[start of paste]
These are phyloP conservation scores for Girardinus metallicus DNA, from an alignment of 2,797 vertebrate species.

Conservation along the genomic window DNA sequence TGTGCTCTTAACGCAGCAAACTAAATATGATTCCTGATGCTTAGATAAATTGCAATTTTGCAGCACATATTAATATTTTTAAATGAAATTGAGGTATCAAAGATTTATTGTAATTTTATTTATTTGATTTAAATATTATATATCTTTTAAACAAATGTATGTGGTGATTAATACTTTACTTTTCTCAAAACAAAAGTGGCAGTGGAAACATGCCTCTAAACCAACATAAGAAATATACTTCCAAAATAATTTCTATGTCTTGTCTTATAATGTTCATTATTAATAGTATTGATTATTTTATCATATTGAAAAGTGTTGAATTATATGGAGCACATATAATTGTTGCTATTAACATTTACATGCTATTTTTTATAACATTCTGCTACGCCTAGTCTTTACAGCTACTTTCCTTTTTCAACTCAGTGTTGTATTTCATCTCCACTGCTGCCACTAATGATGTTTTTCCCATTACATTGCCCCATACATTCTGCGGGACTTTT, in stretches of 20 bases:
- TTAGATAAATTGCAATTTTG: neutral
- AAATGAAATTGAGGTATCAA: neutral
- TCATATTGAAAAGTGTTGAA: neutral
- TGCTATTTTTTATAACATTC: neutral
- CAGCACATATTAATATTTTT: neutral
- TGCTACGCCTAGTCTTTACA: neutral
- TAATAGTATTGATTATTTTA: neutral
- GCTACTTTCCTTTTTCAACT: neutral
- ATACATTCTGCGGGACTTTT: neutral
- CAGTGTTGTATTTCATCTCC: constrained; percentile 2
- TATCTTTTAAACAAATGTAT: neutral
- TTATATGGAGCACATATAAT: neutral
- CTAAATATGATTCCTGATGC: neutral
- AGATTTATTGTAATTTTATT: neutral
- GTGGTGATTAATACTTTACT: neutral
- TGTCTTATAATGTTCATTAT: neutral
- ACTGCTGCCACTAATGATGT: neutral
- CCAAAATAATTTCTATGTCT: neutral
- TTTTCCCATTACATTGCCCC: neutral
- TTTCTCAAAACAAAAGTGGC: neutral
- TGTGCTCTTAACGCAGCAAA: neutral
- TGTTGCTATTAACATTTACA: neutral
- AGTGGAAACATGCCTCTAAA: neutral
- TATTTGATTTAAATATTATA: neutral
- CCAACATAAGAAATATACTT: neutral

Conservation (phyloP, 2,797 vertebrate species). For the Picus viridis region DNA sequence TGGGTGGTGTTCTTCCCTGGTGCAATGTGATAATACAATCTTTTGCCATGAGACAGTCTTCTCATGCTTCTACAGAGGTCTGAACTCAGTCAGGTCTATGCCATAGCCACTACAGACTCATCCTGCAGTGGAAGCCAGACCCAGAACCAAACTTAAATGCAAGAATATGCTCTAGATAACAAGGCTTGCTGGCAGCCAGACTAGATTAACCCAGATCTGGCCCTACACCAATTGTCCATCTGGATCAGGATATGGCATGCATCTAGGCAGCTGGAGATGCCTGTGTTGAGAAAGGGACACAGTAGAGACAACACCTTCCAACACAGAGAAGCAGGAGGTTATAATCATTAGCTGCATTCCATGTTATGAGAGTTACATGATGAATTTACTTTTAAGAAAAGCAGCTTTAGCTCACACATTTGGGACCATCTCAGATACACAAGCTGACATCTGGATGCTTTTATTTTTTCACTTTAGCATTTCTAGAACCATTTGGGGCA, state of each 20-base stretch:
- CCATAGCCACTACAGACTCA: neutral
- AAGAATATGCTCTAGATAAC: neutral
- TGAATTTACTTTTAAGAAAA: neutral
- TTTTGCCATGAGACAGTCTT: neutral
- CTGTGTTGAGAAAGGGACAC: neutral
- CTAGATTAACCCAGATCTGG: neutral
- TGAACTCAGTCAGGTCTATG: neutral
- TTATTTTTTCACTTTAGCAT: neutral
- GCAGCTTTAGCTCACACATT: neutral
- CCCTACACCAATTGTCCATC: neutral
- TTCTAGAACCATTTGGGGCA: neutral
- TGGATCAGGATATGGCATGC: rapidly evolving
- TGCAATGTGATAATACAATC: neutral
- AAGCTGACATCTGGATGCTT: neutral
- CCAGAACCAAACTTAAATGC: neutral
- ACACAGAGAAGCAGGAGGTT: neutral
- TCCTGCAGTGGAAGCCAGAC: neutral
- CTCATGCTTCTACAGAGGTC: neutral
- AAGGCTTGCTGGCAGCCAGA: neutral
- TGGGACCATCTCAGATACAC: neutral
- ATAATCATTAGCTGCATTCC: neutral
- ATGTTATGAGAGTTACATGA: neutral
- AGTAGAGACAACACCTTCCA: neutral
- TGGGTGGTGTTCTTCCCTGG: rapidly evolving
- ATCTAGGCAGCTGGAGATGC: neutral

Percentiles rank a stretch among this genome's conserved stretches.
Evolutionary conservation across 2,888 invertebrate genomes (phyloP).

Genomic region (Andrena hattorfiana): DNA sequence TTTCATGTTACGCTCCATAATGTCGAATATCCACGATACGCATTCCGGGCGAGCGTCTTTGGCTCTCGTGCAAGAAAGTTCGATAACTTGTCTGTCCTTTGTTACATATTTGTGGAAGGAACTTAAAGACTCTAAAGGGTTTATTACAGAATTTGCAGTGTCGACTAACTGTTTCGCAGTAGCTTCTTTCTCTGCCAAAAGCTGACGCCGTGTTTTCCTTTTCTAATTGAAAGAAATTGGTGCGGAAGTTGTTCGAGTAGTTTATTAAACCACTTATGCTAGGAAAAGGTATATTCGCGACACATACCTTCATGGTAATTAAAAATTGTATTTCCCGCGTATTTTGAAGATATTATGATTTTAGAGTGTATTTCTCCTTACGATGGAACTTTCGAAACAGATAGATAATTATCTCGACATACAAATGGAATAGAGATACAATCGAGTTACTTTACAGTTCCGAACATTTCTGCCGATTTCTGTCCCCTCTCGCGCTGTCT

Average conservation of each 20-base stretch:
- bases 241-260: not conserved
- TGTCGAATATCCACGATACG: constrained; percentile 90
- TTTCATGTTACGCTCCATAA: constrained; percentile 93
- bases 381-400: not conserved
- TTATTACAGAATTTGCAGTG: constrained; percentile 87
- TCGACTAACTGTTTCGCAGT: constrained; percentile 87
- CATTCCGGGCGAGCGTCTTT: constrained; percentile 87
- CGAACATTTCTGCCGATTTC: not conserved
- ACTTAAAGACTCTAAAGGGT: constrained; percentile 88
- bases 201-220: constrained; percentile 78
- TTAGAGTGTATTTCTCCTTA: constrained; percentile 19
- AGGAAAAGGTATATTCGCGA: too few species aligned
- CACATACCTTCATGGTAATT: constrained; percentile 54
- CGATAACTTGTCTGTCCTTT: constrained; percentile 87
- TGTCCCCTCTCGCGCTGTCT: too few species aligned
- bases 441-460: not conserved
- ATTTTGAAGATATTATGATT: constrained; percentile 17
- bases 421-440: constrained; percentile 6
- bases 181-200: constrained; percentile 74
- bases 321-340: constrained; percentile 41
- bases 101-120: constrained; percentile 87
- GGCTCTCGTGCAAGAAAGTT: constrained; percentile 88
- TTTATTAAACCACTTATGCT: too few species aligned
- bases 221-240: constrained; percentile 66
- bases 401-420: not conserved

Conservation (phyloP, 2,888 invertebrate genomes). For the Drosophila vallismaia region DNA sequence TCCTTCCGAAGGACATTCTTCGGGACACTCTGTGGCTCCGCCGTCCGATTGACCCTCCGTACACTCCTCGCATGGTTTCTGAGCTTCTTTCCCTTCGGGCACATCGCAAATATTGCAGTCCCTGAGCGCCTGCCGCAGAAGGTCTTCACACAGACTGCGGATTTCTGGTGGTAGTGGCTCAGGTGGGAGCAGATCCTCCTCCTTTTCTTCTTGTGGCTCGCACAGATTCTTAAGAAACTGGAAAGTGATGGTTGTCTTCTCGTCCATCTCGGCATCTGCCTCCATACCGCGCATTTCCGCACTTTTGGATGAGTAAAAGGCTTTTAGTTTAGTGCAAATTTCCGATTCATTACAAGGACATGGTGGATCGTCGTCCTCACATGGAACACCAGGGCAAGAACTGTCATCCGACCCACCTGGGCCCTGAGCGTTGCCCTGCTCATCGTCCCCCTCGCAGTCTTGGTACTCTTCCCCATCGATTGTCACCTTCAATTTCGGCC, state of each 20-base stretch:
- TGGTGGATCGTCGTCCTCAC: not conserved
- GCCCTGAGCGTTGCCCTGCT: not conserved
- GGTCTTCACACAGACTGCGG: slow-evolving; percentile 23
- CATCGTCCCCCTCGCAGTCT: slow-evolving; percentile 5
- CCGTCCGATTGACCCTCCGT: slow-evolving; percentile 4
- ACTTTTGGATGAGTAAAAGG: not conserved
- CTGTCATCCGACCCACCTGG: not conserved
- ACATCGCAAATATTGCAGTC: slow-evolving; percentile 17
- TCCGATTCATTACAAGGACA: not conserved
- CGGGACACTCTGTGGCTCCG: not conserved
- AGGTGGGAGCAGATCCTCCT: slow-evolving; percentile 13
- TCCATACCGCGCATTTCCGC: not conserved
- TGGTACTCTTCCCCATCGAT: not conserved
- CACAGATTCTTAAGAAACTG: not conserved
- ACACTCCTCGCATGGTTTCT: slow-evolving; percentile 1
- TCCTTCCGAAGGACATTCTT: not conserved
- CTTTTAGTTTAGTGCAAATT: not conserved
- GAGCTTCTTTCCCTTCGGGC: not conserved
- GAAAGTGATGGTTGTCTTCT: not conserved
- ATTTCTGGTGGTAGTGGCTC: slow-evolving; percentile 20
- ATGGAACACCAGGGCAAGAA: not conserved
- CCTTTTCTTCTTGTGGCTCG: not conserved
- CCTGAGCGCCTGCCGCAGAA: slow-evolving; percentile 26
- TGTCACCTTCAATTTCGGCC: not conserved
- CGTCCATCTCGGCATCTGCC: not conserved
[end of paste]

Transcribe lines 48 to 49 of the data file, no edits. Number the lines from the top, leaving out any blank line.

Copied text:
- TGGGACCATCTCAGATACAC: neutral
- ATAATCATTAGCTGCATTCC: neutral